History

Degree to be earned: 
B.A.
Major Academic Plan: 
History
Concentrations: 

Why study history

buildingThe study of history allows us to understand the modern world. Most of the issues facing the modern world, such as economic globalization, terrorism, and political upheaval, are rooted in specific historical events and circumstances. Understanding the roots of these issues help us understand the issues themselves, and thus makes us more informed global citizens.

Major Courses

30 semester hours

  • HIS 030  - Junior Written/Oral Communication
  • HIS 105 - World Civilizations I
  • HIS 106 - World Civilazations II
  • HIS 107 - History of the United States to 1865
  • HIS 108 - History of the United States 1865 to the present
  • HIS 405 - Seminar: Historical Method and Interpretation 

15 additional semester hours at the 300 level, with at least one course from each of the categories:

European:

  • HIS 311 - Classical World
  • HIS 321- Medieval History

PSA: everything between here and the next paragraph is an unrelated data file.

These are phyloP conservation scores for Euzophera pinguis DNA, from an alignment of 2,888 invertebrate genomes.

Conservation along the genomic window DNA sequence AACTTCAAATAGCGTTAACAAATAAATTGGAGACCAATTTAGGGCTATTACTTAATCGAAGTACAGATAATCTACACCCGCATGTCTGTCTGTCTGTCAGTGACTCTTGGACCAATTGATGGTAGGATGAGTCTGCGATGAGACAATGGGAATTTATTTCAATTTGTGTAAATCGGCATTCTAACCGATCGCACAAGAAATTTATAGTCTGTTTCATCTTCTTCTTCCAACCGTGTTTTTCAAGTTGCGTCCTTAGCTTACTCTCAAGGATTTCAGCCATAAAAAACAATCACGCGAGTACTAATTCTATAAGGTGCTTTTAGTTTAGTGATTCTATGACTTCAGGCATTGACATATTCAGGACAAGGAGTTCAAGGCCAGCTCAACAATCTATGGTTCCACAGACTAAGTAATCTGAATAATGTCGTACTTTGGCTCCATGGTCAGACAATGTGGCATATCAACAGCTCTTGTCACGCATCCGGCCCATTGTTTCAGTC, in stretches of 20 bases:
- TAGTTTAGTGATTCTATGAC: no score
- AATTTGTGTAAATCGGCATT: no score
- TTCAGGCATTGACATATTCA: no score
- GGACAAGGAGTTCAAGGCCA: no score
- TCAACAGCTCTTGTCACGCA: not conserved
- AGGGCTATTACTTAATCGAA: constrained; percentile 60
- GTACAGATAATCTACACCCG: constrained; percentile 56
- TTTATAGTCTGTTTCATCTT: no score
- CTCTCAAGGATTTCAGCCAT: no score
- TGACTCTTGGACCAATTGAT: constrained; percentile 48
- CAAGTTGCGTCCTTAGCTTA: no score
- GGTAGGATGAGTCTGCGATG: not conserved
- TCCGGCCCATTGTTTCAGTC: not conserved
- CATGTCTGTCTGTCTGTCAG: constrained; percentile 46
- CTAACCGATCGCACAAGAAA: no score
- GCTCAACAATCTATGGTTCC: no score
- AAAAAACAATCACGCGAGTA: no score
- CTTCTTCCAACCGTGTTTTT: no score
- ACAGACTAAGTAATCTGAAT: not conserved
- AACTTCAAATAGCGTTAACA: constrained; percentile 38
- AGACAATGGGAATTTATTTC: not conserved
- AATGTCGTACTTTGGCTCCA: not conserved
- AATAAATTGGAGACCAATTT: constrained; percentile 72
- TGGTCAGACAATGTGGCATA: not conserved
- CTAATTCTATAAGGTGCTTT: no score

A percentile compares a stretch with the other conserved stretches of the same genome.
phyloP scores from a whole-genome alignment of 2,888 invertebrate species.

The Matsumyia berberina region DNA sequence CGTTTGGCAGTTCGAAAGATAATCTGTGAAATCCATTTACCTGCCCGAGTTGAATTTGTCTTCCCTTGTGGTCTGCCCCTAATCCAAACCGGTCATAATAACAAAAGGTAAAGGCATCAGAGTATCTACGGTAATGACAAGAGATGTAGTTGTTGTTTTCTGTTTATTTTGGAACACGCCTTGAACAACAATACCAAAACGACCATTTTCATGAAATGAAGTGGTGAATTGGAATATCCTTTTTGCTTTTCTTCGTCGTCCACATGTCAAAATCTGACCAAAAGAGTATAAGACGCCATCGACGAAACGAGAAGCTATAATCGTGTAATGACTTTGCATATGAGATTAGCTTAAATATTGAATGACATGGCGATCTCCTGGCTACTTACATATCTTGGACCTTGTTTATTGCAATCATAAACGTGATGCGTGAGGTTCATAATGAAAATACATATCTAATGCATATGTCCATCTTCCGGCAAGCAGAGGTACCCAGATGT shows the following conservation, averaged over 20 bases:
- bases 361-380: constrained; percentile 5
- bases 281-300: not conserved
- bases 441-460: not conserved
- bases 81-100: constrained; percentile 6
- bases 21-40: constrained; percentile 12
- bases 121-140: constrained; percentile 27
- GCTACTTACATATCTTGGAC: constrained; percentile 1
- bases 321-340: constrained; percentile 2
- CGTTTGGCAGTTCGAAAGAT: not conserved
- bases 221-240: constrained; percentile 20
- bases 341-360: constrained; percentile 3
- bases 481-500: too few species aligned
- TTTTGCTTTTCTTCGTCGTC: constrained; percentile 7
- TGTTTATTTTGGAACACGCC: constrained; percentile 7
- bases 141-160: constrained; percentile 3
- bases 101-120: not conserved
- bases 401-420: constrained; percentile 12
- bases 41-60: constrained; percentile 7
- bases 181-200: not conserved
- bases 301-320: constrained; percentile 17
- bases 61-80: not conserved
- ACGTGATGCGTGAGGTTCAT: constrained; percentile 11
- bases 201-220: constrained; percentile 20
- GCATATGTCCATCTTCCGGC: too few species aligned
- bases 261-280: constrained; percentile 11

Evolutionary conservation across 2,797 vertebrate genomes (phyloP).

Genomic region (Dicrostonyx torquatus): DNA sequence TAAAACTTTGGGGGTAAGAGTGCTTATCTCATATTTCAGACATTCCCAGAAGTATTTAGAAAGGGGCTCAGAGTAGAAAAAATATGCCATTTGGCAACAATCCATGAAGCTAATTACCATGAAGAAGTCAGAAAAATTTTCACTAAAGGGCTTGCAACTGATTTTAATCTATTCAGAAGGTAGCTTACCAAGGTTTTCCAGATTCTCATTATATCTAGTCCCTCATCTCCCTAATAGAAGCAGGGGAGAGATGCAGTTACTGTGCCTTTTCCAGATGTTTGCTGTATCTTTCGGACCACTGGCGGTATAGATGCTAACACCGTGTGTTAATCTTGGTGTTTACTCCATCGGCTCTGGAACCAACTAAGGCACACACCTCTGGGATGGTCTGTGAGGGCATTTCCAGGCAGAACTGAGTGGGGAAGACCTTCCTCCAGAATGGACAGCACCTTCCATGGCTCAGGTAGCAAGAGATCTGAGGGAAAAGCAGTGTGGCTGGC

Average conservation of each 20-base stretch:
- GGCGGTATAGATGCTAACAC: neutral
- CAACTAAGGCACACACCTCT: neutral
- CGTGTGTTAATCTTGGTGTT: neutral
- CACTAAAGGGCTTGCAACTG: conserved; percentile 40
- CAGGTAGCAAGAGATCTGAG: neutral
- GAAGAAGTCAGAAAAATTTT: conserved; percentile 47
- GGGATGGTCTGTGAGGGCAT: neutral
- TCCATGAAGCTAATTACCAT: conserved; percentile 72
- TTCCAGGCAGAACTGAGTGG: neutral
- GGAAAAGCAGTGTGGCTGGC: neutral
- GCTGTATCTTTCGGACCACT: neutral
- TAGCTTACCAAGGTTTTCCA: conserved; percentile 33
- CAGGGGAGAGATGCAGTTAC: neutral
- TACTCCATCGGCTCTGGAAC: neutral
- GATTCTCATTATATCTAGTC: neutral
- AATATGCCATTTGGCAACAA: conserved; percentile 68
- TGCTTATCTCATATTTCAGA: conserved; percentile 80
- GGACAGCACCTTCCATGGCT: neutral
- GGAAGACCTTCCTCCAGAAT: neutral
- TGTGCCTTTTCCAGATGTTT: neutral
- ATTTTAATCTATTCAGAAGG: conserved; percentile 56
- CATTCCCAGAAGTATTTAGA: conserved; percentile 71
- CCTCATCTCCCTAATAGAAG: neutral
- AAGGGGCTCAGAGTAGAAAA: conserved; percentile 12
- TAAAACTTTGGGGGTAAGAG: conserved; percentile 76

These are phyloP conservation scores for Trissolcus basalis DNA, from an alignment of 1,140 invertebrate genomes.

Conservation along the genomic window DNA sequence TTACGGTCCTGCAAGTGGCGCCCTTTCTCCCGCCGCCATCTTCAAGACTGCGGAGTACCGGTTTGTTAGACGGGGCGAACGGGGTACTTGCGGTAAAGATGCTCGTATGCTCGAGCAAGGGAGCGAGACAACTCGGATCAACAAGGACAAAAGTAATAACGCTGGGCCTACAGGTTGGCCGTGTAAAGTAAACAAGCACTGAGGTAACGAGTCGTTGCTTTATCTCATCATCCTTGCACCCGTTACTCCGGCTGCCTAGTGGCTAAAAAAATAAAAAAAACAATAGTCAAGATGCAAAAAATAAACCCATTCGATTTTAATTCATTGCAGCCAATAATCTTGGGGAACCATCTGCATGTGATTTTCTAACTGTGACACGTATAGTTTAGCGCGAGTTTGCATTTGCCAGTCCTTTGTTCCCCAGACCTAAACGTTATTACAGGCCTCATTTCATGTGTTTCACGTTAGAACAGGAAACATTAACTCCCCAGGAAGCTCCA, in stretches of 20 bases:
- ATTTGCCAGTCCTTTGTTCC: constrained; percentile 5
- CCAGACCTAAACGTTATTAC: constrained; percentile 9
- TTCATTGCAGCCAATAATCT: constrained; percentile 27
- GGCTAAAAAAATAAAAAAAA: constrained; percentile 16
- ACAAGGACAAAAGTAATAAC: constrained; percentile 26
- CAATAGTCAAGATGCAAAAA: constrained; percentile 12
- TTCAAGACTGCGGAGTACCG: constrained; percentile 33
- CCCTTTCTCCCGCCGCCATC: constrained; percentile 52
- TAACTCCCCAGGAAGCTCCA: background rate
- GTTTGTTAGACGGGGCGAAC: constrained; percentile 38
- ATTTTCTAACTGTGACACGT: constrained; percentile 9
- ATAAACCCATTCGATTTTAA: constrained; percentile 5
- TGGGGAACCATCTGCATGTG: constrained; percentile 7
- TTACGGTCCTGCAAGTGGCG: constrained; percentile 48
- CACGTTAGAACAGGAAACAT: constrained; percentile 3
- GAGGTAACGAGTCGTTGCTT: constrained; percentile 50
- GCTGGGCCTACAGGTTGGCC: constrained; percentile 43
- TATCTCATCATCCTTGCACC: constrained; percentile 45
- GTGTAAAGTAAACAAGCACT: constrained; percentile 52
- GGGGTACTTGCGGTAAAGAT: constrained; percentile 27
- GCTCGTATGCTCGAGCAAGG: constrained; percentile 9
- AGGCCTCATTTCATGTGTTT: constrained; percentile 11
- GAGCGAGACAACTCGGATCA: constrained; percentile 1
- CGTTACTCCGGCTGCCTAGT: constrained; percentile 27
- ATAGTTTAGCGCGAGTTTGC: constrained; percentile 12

“We’re given the ability to write papers, give presentations, and conduct research on whatever we want. You can explore what you’re interested in as it relates to your own career.”                       Rebecca Dickerson '14
  • HIS 322 - Renaissance and Reformation
  • HIS 325 - Modern Europe
  • HIS 357 - History of England
  • HIS 359 - History of Germany

World:

  • HIS 332 - History of the Modern Middle East
  • HIS 333 - History of Modern China
  • HIS 352 - Latin American History

American:

  • HIS 374 - Origins of the American Republic
  • HIS 375 - Civil War and Reconstruction
  • HIS 384 - Twentieth Century America
  • HIS 385 - African American History
  • HIS 386 - Women in America

Allied Courses

Ten semester hours selected from courses offered in the Departments of English, Political Science, Anthropology, Languages or Philosophy. At least half of these credits must be at the 200 level or above.